by Jen Maiser
The Boston Globe published an article this week titled "The Localvore's Dilemma." In it, the author outlines the question of whether eating locally-grown food really is better for energy consumption than growing the food far away in an area meant to grow that particular product and bringing it in to the cities using energy-saving methods (ie., train vs. truck). This is the same discussion that comes from Peter Singer's book, The Way We Eat: Why Our Food Choices Matter and has been echoed recently by several other sources. Local is fine and can be energy efficient, asserts the Globe, but not when you are using greenhouses to grow out of season food that isn't normally grown in your area.
"Local means local in season," states Michael Pollan in the article. And I think he makes a point that we don't often stress on this site. Eating locally grown food most often means eating root vegetables, kale, and spinach in the winter and cherries only in May and June and tomatoes only in the months that they're in season -- unless you preserve or put them up in another way.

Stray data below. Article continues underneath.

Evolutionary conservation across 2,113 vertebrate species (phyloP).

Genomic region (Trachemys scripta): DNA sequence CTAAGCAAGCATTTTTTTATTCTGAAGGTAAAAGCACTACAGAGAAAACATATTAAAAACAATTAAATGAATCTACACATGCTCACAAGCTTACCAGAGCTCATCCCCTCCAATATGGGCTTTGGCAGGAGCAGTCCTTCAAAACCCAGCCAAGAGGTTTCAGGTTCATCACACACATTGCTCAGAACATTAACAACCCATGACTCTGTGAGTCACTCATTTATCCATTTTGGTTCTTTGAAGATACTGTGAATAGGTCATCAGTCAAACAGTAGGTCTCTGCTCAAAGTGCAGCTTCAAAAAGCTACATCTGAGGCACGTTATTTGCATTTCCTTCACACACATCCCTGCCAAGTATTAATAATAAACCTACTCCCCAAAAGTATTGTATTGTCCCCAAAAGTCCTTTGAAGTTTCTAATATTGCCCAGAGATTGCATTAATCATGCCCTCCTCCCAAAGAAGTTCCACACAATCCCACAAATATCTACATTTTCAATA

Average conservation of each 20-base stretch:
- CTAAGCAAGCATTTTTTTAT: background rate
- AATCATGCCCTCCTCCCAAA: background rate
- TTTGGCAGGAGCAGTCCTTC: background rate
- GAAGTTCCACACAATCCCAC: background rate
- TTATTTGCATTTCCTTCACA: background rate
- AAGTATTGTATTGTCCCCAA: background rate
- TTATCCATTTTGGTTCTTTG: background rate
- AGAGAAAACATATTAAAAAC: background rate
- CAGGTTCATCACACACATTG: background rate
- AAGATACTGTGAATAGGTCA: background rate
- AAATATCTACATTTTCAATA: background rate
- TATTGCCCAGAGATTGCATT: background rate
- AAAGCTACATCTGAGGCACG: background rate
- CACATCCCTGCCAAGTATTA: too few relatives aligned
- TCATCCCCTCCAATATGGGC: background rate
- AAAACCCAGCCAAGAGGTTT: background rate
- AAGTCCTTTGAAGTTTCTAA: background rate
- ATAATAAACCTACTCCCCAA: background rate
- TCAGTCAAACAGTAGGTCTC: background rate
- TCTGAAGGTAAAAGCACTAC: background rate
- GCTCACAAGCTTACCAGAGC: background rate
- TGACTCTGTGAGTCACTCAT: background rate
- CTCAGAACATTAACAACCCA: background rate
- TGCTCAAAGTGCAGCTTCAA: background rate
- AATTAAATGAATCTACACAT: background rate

Two weeks ago, I purchased the first fresh tomato that I had bought since last November. Sure, there are some tomatoes available before then, but I'm a bit of a purist when it comes to my tomatoes. I like to wait until they are dead ready and in-season. And then I go crazy for a few months eating them at every meal possible.
I haven't completely bought into the idea that energy consumption can be significantly larger when purchasing locally grown food. As Marc Rumminger points out in his meticulous post about rice growing practices for Ethicurean, the topic can be extremely convoluted and is not completely black and white.
But the good news? Even if energy consumption were taken out of the list of pro's for eating local, we have many more reasons to eat locally grown food. Eating local means more for the local economy, locally grown produce is fresher, it often tastes better, locally grown fruits and vegetables have longer to ripen, it keeps us in touch with the seasons, it's fodder for a wonderful story, it protects us from bio-terrorism, it translates to more variety, and it supports responsible land development. If you'd like to read more about our reasons for eating locally grown food, see our 10 Reasons to Eat Local.
So personally, I'm not sweating the food miles. To me, it's a no-brainer to choose locally grown foods over foods brought in from thousands of miles away. And while I would like to, and will continue to, assume that the production and transportation cycle of local food spends less energy than imported food, I have so many more reasons to eat local.
Jennifer Maiser is the editor of the Eat Local Challenge blog and the author of Life Begins at 30.